Advances in cancer research. Volume one hundred and thirty / edited by Kenneth D. Tew, Paul B. Fisher.
- First edition.
- Amsterdam, [Netherlands] : Academic Press, 2016.
- Advances in Cancer Research
Advances in Cancer Research ; Volume 130
1 online resource (327 p.)
- Cancer -- Research.
- Electronic books.
- Front Cover; Advances in Cancer Research; Copyright; Contents; Contributors; Chapter One: The Evolving, Multifaceted Roles of Autophagy in Cancer; 1. Introduction; 2. Overview of Autophagy; 2.1. Molecular Machinery of Autophagosome Biogenesis; 2.1.1. Initiation of Autophagosome Biogenesis by the ULK Complex; 2.1.2. Nucleation of the Phagophore by the Class III PI3K Complex; 2.1.3. Elongation of the Phagophore by the mAtg12 and LC3 Conjugation Systems; 2.2. Fusion; 2.3. Regulation of Mammalian Autophagy; 2.3.1. Nutrient and Growth Factor Starvation; 2.3.2. Hypoxia; 2.3.3. Oxidative Stress
2.3.4. Endoplasmic Reticulum Stress2.3.5. DNA Damage; 2.3.6. Ionizing Radiation; 2.3.7. Immune System Activation; 2.3.8. Tumor Suppressor p53; 2.3.9. Epigenetic Modifications and mRNA Silencing; 2.4. Selective Capture of Autophagic Cargo in Mammals; 3. Tumor-Suppressive Roles for Autophagy in Cancer; 3.1. Genetic Basis for the Involvement of Autophagy in Tumor Suppression; 3.2. Inhibition of p62-Mediated Signaling Pathways; 3.3. Activation of Oncogene-Induced Senescence; 3.4. Maintenance of Immune Surveillance and Avoidance of Inflammation
3.5. Clearance of Defective Mitochondria and Maintenance of Genomic Integrity3.6. Autophagy-Inducing Agents in Cancer Therapy; 4. Tumor-Promoting Roles for Autophagy in Cancer; 4.1. Genetic Evidence for the Involvement of Autophagy in Tumor Promotion; 4.2. Autophagy Supports Metabolic Adaptation to Accommodate Increased Biosynthetic Needs; 4.3. Survival Programs, Therapeutic Resistance, and Tumor Dormancy; 4.4. Interaction with the Tumor Microenvironment; 4.5. Autophagy-Inhibiting Agents in Cancer Therapy; 5. New Intersections Between Autophagy and Secretion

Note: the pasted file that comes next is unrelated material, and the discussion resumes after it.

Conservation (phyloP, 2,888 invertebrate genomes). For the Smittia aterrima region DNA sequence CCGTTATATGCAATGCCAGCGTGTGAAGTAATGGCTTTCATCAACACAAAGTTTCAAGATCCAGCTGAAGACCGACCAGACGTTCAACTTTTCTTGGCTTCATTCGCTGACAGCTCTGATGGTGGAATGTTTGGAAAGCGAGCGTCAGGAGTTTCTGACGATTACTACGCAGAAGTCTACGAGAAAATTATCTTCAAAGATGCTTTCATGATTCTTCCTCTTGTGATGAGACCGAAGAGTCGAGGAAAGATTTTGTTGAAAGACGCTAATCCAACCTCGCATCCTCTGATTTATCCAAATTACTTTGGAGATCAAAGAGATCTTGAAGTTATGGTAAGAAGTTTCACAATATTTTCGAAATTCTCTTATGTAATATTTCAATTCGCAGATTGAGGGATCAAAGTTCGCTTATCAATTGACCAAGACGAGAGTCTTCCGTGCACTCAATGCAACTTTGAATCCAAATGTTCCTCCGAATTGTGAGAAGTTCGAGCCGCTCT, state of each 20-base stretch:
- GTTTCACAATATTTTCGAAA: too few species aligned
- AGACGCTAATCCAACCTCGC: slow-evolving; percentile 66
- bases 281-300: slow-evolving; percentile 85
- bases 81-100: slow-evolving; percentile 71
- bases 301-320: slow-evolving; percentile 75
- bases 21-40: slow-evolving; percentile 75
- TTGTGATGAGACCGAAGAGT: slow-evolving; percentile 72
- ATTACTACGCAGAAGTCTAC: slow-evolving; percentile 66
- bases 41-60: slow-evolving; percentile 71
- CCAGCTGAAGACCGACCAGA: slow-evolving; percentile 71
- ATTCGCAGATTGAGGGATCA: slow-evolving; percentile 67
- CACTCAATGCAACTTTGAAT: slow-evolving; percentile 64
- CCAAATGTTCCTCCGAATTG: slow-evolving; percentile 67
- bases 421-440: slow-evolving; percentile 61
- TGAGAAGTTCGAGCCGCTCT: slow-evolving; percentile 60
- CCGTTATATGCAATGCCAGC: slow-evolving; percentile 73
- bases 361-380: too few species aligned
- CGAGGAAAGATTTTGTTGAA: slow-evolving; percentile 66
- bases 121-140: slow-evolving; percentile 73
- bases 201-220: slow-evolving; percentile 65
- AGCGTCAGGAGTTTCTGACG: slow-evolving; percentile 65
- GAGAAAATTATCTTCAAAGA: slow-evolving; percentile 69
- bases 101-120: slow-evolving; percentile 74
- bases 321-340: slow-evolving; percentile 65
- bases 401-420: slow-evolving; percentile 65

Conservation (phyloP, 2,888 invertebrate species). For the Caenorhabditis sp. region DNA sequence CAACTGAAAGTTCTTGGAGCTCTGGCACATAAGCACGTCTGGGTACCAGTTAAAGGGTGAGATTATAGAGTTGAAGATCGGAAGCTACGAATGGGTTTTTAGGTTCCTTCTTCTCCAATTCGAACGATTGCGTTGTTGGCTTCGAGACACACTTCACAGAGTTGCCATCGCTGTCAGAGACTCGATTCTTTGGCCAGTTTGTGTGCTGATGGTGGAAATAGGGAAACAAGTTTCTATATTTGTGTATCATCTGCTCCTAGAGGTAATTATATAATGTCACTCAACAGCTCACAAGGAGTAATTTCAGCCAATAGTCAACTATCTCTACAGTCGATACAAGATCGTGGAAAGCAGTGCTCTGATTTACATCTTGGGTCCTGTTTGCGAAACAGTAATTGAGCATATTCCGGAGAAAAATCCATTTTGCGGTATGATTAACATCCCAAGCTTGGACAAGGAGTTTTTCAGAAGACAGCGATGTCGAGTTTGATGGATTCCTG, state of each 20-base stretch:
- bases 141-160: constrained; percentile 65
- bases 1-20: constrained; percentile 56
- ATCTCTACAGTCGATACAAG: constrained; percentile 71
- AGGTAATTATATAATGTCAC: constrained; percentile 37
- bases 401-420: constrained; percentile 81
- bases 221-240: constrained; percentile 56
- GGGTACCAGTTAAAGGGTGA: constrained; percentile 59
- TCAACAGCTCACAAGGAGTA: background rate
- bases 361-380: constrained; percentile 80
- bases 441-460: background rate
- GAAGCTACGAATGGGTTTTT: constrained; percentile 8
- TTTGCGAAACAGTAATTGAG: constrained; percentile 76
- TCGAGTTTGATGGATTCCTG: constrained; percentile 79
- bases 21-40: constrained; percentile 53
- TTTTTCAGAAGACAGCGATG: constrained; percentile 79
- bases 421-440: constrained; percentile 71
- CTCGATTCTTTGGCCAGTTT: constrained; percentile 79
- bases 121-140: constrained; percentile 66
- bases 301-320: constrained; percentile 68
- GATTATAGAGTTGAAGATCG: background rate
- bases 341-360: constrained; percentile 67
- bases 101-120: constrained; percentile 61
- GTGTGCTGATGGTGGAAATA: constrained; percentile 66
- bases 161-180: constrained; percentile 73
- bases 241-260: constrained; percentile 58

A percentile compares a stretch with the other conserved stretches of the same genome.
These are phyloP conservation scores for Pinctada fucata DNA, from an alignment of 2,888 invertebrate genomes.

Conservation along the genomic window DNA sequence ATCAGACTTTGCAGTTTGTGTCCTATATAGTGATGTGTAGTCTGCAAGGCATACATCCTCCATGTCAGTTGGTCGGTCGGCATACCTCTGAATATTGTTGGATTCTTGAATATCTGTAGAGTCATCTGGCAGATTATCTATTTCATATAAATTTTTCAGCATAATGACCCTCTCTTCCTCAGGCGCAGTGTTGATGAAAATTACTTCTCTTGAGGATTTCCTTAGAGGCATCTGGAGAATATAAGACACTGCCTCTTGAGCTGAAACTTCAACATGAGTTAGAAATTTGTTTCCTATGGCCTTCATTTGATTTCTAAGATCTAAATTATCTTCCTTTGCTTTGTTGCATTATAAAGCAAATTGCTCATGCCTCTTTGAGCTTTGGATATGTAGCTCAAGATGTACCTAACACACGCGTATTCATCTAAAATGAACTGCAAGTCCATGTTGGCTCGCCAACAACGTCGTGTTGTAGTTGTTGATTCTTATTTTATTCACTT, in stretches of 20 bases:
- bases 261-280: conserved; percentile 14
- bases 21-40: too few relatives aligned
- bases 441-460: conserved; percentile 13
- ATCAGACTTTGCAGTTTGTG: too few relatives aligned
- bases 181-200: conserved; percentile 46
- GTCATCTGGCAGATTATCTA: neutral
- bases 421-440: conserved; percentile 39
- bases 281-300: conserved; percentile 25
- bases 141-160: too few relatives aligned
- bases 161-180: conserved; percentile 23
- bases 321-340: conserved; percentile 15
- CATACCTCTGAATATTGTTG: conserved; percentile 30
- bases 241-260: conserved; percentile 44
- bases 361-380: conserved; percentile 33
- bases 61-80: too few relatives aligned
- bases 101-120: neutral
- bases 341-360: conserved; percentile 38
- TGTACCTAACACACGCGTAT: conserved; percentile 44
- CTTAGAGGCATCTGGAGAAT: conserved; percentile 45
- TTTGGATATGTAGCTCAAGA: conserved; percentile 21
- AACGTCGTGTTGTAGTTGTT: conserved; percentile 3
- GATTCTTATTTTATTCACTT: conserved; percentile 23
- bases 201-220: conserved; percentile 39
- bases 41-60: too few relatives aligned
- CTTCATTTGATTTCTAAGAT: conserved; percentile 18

5.1. Evidence for Autophagy-Dependent Secretion5.2. Emerging Roles for Autophagy-Dependent Secretion in Cancer; 6. Concluding Remarks and Perspectives; Acknowledgments; References; Chapter Two: Inhibitors of DNA Methylation, Histone Deacetylation, and Histone Demethylation: APerfect Combination for Ca...; 1. Introduction; 2. DNMTs: The Enzymes Responsible for DNA Methylation; 3. DNA-Demethylating Agents; 4. Azacytidine in RNA Metabolism; 5. Histone Acetylation; 5.1. Histone Deacetylases; 5.1.1. Class IHDACs; 5.1.2. Class II HDACs; 5.1.3. Class IV HDAC; 6. Nuclear Repressive Complexes
6.1. Nucleosome Remodeling and Deacetylase Complex: ALink Between DNA Methylation, Histone Deacetylation, and Nucleosome ...6.2. NCoR and SMRT Corepressor Complex; 6.3. Corepressor of RE1-Silencing Transcription Factor (CoREST) Repressor Complex; 7. HDAC Inhibitors: General Mechanism of Zinc Chelators; 7.1. Mechanisms of HDAC-Induced Anticancer Effects; 7.2. Hydroxamic Acid-Based Inhibitors: Vorinostat and Panobinostat; 7.3. Benzamide-Based HDAC Inhibitor: Entinostat; 7.4. Cyclic Tetrapeptide-Based Inhibitor: Romidepsin
7.5. Biomarkers of Response to HDAC Inhibition and Prognostic Indications
- Description based upon print version of record.
Includes bibliographical references at the end of each chapters and index.
Description based on online resource; title from PDF title page (ebrary, viewed April 22, 2016).
- Tew, Kenneth D., editor.
Fisher, Paul B., editor.
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